Another example of Ma'oz's balanced approach is his criticism of the Israeli government for its massive attacks in 1955 against Syrian military positions (after having provoked the Syrians into opening fire) as ill-advised and counterproductive. And Ma'oz reports a senior Israeli officer as saying that the Israeli intervention against Syrian helicopters flying over Zahle, Lebanon in April 1981 resulted from false and exaggerated reports emanating from the Phalangist leader, Bashir Jumayyil.
Similarly, Ma'oz is rightly critical of the radical Ba`thist regime in Syria for its aggressive actions against Israel in the late 1960s. Ma'oz contends that this provocative Syrian policy was a major cause of the June 1967 war. Ma'oz reveals that an Egyptian document was captured by the Israelis during the 1967 war stating that Egyptian troops had been moved into the Sinai to respond to an anticipated Israeli attack against Syria.
In discussing the Asad period in Syria, Ma'oz indicates that Asad first expressed support for UN Security Council Resolution 242 as far back as February 1971 (three years before the Kissinger shuttle initiative). However, this did not stop Asad from hatching a plan of deception just before the outbreak of the 1973 war which lulled the Israelis into believing that the Syrian military buildup was merely defensive. (Meanwhile, Ma'oz points out that Sadat was deceiving Asad regarding Egyptian war objectives).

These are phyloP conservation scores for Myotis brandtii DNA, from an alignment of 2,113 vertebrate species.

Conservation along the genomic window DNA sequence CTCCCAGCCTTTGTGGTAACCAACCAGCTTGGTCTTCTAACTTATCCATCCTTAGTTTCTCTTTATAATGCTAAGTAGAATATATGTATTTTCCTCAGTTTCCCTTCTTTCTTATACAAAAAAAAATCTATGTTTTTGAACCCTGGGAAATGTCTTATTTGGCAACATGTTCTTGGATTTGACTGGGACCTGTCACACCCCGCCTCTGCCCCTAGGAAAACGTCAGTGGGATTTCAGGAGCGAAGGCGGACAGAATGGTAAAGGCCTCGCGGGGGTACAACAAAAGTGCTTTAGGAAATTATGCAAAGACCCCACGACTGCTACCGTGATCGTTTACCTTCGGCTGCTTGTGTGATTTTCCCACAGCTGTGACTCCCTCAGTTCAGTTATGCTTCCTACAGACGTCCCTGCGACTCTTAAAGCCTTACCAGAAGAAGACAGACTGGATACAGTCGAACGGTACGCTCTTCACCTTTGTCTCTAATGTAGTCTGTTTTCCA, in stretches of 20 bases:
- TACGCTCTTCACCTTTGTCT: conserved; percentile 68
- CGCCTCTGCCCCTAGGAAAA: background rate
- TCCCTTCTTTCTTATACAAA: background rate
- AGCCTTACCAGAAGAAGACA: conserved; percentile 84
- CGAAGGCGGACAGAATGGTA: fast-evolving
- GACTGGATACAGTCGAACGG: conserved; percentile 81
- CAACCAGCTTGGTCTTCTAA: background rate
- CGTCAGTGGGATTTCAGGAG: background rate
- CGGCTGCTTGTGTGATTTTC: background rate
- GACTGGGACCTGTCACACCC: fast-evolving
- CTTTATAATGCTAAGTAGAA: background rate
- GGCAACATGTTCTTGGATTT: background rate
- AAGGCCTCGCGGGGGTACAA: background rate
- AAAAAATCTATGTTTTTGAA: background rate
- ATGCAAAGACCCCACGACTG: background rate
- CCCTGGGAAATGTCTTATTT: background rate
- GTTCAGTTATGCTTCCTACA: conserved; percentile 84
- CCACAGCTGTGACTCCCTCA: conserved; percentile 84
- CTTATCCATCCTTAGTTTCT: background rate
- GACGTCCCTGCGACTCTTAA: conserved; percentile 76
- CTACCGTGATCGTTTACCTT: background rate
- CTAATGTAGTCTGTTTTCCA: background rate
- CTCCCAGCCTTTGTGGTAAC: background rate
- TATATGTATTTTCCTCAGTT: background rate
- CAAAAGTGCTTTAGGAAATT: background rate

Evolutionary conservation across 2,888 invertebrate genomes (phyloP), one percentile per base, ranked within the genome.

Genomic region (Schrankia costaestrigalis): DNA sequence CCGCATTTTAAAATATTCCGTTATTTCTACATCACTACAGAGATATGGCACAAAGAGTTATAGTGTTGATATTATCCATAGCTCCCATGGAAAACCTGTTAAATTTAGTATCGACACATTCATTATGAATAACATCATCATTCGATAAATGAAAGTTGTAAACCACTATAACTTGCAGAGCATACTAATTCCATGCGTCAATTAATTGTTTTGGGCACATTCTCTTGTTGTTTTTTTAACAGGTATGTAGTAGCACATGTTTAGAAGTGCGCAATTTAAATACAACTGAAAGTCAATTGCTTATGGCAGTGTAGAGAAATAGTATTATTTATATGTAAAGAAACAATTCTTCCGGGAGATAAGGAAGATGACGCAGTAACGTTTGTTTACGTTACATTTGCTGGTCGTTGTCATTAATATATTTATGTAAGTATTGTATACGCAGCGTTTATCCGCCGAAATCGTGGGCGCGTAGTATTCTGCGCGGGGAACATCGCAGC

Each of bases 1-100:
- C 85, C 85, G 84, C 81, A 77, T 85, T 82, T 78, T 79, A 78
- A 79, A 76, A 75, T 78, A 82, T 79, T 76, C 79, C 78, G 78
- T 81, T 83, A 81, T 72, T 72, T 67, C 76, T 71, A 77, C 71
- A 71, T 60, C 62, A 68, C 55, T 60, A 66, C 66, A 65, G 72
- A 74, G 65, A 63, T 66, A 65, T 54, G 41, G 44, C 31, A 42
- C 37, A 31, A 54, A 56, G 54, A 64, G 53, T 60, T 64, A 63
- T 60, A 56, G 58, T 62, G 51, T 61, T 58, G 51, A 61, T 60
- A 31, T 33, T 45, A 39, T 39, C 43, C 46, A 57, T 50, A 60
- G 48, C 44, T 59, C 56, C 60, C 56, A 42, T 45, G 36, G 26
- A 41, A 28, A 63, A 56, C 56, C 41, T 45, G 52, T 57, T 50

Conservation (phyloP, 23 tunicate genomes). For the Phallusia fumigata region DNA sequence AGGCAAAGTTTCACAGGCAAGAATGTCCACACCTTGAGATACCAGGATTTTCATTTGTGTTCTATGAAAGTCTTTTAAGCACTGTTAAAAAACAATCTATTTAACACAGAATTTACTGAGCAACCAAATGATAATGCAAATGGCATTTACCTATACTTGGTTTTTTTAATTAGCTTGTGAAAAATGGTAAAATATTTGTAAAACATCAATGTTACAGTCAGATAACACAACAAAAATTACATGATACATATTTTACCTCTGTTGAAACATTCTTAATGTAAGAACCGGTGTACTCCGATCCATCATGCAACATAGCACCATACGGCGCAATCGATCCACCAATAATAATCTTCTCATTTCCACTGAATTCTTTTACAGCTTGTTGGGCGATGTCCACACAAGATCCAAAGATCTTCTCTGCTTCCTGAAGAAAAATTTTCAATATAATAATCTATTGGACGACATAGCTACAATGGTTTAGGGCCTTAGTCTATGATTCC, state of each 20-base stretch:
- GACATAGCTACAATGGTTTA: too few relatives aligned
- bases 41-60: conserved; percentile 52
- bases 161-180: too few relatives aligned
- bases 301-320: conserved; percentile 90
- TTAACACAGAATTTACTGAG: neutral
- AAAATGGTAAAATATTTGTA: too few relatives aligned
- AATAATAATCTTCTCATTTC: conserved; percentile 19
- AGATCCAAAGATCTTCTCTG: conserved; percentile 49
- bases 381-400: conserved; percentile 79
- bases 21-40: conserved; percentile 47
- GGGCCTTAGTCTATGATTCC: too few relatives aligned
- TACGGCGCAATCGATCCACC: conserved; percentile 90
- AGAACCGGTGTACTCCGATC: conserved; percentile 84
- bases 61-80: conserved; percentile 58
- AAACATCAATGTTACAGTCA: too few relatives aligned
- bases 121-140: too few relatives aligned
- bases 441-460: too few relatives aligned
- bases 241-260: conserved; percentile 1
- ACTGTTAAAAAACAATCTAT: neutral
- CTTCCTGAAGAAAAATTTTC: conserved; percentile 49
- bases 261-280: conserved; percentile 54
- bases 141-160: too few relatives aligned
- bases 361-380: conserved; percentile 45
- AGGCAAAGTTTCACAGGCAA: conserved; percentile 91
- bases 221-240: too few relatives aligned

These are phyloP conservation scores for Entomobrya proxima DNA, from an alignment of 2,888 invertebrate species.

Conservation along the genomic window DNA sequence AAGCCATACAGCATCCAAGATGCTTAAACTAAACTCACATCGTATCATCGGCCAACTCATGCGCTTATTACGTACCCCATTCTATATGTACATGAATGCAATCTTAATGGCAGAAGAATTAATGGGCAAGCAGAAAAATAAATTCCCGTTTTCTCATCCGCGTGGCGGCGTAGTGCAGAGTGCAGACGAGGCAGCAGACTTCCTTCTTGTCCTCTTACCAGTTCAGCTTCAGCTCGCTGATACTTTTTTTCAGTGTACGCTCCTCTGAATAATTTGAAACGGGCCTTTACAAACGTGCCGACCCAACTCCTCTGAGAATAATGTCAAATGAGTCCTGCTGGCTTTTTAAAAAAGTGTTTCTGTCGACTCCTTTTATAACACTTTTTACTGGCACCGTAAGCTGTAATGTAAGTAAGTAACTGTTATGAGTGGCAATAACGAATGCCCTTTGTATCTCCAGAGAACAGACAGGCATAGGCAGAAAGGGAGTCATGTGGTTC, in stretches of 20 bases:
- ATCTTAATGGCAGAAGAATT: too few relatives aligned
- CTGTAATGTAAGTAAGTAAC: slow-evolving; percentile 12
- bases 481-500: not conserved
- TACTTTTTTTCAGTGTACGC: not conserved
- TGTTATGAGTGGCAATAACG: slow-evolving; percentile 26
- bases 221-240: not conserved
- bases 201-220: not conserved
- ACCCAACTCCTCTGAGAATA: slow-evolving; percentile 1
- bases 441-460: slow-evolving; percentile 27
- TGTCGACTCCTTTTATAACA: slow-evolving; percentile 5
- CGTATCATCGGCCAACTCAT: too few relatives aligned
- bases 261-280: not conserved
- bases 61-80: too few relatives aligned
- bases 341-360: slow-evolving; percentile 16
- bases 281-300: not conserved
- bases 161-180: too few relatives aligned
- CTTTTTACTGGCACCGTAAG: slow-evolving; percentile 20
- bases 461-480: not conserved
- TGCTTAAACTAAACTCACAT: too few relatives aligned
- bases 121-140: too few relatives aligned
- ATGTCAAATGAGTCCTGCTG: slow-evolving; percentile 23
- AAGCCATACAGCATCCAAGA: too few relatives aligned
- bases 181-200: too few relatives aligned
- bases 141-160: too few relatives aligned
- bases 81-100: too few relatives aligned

Ma'oz describes at length Asad's earlier obsession with achieving military parity with Israel, at first as a prerequisite for a possible military confrontation and later to facilitate a suitable political settlement. Ma'oz also recognizes, as he did not in his Asad book, that Syria's strategic alliance with Iran was a liability-- intensifying Syria's isolation in the region (until its participation in Desert Storm.)
The most currently relevant portion of the book is Ma'oz's detailed discussion of the Syrian-Israeli peace negotiations. He acknowledges that it was Asad's acceptance of the Bush-Baker initiative that induced Shamir to relent and agree to attend the Madrid Conference. Ma'oz makes the case that Asad has turned up the heat in the Israeli security zone in southern Lebanon whenever he has felt that the peace talks were not going well.